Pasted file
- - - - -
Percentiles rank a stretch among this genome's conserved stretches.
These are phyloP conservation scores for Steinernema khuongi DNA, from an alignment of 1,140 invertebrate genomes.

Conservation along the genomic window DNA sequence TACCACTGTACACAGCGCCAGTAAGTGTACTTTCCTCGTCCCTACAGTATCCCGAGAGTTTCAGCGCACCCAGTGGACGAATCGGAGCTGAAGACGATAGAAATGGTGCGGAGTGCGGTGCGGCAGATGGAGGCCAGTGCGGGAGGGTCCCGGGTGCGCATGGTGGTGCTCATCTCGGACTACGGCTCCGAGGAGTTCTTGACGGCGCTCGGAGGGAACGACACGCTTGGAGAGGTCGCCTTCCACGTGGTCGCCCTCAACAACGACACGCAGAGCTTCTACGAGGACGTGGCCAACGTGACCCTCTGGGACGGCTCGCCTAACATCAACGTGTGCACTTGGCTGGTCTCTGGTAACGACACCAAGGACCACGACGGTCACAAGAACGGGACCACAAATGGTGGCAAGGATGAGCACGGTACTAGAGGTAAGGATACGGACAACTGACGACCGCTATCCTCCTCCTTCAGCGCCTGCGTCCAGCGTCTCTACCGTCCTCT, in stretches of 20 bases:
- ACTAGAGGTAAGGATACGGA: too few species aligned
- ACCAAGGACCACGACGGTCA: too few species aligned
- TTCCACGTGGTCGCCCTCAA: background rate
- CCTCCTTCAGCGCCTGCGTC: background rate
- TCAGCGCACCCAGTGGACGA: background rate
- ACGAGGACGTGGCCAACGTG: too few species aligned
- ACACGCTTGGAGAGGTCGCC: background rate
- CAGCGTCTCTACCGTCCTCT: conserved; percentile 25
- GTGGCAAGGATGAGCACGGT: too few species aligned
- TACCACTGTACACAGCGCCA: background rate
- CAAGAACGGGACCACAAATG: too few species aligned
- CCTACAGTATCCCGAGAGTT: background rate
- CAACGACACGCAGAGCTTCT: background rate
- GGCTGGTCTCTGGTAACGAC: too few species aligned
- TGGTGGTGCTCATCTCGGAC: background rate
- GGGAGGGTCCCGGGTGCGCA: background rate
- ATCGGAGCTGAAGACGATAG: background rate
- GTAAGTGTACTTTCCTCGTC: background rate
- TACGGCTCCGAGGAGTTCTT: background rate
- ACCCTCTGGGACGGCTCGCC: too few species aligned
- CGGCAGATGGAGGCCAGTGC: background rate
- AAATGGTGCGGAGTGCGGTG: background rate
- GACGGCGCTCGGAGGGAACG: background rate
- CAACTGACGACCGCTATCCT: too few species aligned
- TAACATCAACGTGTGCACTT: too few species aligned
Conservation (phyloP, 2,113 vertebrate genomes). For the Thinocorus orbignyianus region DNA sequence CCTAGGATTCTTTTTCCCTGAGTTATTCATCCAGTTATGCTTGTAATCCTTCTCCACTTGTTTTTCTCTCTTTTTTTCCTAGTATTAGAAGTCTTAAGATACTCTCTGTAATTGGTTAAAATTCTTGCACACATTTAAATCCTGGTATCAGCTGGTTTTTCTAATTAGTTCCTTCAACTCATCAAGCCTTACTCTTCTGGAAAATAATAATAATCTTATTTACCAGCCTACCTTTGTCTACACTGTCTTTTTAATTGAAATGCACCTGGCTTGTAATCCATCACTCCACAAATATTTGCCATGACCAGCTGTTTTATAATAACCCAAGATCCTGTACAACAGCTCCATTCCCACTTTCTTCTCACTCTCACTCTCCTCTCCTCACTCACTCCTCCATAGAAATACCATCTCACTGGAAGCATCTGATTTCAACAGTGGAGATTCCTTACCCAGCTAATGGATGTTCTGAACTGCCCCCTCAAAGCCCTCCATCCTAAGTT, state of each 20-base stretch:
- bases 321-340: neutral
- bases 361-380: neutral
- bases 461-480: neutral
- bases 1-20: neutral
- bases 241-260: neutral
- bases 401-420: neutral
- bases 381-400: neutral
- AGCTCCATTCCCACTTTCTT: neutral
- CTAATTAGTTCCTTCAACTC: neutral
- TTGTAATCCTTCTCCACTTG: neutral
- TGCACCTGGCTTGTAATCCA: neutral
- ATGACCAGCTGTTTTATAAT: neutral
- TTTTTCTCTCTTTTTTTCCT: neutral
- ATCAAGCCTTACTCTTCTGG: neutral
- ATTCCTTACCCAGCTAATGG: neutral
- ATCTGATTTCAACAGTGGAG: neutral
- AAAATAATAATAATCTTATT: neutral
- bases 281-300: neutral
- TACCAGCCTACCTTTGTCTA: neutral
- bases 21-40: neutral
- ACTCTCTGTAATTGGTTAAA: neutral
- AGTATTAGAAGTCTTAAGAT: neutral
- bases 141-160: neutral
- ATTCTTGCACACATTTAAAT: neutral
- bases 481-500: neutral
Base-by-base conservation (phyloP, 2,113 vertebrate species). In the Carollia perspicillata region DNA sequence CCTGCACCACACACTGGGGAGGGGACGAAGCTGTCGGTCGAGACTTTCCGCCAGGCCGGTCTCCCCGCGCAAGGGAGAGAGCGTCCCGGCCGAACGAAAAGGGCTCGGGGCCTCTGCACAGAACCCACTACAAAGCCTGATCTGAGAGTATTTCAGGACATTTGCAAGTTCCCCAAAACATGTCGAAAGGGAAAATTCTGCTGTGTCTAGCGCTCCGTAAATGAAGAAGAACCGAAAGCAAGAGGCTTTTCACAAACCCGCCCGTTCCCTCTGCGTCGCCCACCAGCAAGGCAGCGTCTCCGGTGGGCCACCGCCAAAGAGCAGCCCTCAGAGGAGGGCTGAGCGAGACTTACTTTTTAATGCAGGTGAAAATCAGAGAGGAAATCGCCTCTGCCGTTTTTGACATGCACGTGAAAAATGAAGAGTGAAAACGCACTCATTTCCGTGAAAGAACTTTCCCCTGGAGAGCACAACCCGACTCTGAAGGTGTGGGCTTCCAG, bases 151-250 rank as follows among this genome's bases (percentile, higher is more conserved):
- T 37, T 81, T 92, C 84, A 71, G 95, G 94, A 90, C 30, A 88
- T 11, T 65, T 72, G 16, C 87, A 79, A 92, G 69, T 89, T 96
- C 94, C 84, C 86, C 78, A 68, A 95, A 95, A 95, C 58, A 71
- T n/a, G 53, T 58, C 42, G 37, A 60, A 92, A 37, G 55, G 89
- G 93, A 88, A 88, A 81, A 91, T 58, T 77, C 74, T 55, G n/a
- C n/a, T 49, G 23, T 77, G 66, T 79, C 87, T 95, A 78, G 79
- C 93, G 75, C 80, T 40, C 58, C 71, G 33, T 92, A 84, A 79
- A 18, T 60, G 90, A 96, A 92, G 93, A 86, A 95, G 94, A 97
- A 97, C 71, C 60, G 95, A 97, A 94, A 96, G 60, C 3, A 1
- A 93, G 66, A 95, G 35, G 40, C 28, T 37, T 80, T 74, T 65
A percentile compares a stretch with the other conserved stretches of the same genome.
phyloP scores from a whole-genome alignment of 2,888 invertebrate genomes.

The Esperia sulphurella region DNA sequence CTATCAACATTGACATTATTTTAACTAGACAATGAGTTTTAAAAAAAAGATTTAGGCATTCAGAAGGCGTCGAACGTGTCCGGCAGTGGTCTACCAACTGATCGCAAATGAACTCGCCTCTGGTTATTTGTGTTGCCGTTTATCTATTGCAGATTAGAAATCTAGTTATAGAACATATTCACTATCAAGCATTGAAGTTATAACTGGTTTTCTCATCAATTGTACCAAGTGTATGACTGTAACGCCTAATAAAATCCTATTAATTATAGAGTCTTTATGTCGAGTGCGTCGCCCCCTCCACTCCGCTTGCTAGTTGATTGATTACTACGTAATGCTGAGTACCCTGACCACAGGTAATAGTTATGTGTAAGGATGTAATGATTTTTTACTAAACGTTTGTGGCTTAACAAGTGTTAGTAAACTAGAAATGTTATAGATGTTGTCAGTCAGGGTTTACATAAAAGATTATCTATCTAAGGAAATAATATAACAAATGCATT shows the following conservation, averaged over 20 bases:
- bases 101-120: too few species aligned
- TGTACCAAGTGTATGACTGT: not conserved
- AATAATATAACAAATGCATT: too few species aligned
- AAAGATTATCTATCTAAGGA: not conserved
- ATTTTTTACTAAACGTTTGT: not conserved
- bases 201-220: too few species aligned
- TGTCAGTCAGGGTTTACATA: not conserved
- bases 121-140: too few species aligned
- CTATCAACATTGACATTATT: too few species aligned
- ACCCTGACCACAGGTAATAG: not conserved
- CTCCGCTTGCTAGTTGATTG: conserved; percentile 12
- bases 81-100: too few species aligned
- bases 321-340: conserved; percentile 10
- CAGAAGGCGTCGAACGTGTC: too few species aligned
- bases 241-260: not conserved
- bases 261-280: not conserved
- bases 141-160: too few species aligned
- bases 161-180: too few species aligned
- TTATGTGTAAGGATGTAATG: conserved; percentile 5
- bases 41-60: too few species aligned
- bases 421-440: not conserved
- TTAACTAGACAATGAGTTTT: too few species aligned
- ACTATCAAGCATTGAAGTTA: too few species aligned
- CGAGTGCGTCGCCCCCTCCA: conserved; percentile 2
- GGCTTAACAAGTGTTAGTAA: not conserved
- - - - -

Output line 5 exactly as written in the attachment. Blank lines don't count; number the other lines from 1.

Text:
- ACCAAGGACCACGACGGTCA: too few species aligned